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Face It, Nordic Countries Aren’t Socialist – OpEd


By Daniel Lacalle*

One of the most common fallacies of the new populists is to say that their model is the “Nordic” one and that those countries are successful examples of how “socialism works”. When I mentioned it to the Finnish Finance Minister Petteri Orpo at a recent ECR dinner, he could not believe it.

Expropriations, massive tax increases, appropriation of savings and subordinating the growth model to political control is what populists defend. The same as Venezuela, which all of them praised — from Bernie Sanders to Owen Jones or Corbyn and Chomsky — until it collapsed. Then they moved on to the fallacy of “the Nordic model”.

Do you know what interventionists forget about the Nordic nations?

They are leaders in the economic freedom index (Heritage) and ease of doing business according to the World Bank.

Private property is guaranteed by law and citizens’ savings are fully private and free of government control. All Nordic countries have been lowering the tax wedge and — until the recent US tax cuts — had lower corporate tax rates than the US.

The state does not dictate or impose schooling and healthcare (most have co-payment schemes). It simply administers and promotes choice between private and state-run services.

They are leaders in private banking, which finances the vast majority of economic activity (80%).

They are leaders in attracting capital, guaranteeing legal security and private investment.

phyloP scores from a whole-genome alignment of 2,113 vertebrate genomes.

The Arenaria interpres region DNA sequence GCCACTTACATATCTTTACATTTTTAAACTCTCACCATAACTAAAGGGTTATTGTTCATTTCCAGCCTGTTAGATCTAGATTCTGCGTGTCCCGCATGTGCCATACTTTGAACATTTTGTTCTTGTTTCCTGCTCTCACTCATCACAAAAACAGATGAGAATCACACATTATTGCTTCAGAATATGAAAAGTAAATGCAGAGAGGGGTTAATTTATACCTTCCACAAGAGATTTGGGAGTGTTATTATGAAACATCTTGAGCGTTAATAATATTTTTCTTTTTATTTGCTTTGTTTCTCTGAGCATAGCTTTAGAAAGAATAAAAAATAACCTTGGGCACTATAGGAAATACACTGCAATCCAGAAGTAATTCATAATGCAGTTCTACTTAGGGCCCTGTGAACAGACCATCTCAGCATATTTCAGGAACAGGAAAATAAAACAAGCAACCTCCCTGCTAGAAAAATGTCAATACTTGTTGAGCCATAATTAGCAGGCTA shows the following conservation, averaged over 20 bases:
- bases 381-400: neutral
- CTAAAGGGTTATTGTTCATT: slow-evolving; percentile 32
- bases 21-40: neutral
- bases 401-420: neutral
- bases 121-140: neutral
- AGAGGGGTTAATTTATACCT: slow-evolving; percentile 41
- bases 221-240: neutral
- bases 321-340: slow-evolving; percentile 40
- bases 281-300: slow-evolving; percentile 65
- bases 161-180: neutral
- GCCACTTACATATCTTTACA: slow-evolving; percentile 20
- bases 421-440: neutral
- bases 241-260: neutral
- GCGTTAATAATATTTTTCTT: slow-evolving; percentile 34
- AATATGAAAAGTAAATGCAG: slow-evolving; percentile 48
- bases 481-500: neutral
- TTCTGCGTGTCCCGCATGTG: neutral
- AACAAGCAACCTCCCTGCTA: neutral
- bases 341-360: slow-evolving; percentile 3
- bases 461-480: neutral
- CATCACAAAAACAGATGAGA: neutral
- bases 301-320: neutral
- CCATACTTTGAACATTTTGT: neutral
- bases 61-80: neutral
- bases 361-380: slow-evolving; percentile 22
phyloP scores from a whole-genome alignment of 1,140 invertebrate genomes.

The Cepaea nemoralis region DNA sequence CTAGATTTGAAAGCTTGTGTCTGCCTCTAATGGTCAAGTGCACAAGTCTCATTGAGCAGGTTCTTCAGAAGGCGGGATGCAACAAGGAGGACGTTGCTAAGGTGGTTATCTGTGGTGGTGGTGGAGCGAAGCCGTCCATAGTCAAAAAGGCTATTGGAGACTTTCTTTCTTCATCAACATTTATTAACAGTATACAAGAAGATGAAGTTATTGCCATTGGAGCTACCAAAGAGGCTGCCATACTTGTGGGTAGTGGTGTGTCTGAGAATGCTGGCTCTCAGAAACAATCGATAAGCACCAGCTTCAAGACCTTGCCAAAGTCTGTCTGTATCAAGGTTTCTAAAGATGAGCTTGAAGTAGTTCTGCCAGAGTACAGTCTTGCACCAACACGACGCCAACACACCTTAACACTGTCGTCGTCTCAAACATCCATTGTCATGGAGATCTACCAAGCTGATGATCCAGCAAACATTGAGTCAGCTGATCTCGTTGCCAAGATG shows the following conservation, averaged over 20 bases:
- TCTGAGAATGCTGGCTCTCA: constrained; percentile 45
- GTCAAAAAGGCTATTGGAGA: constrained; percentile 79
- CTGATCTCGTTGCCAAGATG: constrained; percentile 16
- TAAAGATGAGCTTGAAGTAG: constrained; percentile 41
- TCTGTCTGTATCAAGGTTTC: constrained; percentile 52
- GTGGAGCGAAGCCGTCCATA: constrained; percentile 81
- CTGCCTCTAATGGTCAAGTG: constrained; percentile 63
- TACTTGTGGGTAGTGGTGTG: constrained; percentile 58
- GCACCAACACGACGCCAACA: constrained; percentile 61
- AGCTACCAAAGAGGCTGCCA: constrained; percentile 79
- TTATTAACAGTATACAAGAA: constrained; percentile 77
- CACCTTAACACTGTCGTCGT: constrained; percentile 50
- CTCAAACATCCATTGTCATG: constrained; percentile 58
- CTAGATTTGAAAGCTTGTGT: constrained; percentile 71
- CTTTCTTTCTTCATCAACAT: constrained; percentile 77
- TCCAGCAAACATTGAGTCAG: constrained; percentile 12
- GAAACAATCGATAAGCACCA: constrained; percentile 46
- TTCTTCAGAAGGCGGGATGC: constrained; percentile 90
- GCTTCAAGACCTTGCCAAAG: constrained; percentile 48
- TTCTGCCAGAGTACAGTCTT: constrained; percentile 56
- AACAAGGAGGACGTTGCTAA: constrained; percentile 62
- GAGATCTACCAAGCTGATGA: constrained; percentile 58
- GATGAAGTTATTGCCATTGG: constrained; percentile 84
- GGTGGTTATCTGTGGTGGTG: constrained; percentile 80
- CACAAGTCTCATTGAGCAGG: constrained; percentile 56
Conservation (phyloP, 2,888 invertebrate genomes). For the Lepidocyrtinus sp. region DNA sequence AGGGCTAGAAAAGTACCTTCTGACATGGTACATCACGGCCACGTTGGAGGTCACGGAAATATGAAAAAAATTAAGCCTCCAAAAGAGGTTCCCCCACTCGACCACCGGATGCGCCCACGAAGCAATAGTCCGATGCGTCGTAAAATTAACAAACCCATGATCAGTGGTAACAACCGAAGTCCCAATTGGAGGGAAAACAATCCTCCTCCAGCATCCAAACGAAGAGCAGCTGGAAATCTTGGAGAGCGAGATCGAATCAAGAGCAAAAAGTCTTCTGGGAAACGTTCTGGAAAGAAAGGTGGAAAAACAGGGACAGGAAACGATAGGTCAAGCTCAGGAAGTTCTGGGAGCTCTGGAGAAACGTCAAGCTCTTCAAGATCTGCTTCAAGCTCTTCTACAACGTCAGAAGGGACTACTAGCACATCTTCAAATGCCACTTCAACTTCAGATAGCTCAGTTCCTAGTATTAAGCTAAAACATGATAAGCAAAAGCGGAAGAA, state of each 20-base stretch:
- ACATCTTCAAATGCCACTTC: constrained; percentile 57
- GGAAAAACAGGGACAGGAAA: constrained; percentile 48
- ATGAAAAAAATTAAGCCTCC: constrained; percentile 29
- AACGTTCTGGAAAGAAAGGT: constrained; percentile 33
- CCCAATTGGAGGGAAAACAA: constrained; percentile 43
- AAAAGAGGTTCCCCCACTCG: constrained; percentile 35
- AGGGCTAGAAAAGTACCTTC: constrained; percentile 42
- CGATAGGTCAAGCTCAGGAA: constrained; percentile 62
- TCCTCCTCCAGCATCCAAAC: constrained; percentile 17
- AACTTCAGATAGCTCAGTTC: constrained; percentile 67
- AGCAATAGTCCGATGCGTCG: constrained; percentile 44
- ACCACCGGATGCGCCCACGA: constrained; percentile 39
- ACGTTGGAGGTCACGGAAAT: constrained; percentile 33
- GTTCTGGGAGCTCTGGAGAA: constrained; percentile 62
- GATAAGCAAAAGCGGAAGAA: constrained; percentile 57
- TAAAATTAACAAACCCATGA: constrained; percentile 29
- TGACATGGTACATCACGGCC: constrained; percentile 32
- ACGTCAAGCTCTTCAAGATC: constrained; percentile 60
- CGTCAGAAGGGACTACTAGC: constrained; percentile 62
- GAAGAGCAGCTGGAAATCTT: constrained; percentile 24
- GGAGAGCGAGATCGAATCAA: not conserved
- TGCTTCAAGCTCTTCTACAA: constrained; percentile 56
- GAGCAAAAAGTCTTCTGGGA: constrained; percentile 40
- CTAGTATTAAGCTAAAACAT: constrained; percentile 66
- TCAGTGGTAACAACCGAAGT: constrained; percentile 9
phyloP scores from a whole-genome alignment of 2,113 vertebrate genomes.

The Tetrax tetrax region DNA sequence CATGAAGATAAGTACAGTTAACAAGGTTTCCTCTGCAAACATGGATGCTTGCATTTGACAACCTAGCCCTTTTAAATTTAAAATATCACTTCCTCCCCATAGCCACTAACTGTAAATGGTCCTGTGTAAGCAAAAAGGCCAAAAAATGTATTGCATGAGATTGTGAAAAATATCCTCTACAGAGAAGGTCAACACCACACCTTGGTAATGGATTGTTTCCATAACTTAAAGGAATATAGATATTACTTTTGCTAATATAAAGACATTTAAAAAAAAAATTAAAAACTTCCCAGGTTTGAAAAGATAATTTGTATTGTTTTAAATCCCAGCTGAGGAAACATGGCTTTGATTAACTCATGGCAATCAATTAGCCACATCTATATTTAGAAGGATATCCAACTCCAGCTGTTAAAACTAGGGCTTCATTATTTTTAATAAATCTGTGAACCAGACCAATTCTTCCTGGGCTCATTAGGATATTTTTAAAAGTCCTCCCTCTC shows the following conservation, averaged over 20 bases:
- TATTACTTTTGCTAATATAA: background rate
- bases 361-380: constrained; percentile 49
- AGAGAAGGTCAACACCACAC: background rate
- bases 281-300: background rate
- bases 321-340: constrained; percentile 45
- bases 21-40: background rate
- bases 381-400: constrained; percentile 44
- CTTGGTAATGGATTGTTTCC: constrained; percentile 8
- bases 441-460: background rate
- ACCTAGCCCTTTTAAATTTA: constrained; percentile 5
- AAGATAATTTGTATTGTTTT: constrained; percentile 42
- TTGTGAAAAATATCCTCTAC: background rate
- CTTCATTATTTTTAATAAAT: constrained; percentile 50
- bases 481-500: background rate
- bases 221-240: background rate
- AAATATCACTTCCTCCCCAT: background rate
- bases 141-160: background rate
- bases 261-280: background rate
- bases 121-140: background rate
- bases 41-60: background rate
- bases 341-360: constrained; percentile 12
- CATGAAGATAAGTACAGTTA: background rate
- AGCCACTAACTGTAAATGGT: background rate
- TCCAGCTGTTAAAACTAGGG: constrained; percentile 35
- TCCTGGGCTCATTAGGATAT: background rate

Nordic countries are also leaders in the privatization of inefficient state-owned entities and applying world-class private company corporate governance and defending shareholder interests in semi-state owned companies (Statoil, etc).

The public sector does not dictate the growth pattern or the way in which the economy should be run, it is generated from the private sector, which finances more than 60% of research and development, and government applies private-sector best practices of efficiency and transparency in the management of public services. In addition, public officials do not have a life-long position. The opposite of the political control these populists defend.

Nordic countries have carried out successful privatizations of state sectors, from telecommunications to electricity generation and distribution. Even the postal service and some forests were privatized.

They have a labor market that is among the most flexible in the world.

In these countries, private education is encouraged through school vouchers, not forced state-run schools.

There is also the fact that it is virtually impossible to copy in the US a model used in countries with fewer inhabitants than New York, but the most important difference is that choice, freedom and private initiative are the cornerstone of Nordic nations, pillars of a society that none of the populists want to implement.

No, socialism is not the model of the Nordic countries. And the interventionists that use these countries as their “model” have a completely different system in mind. State control.

I recommend you read Scandinavian Unexceptionalism by Nima Sanandaji or “The Secret of their Success” in The Economist.

The success of the Nordic countries has been to take pro-market measures, privatize inefficient sectors and guarantee private property, wealth creation as well as legal and investment security.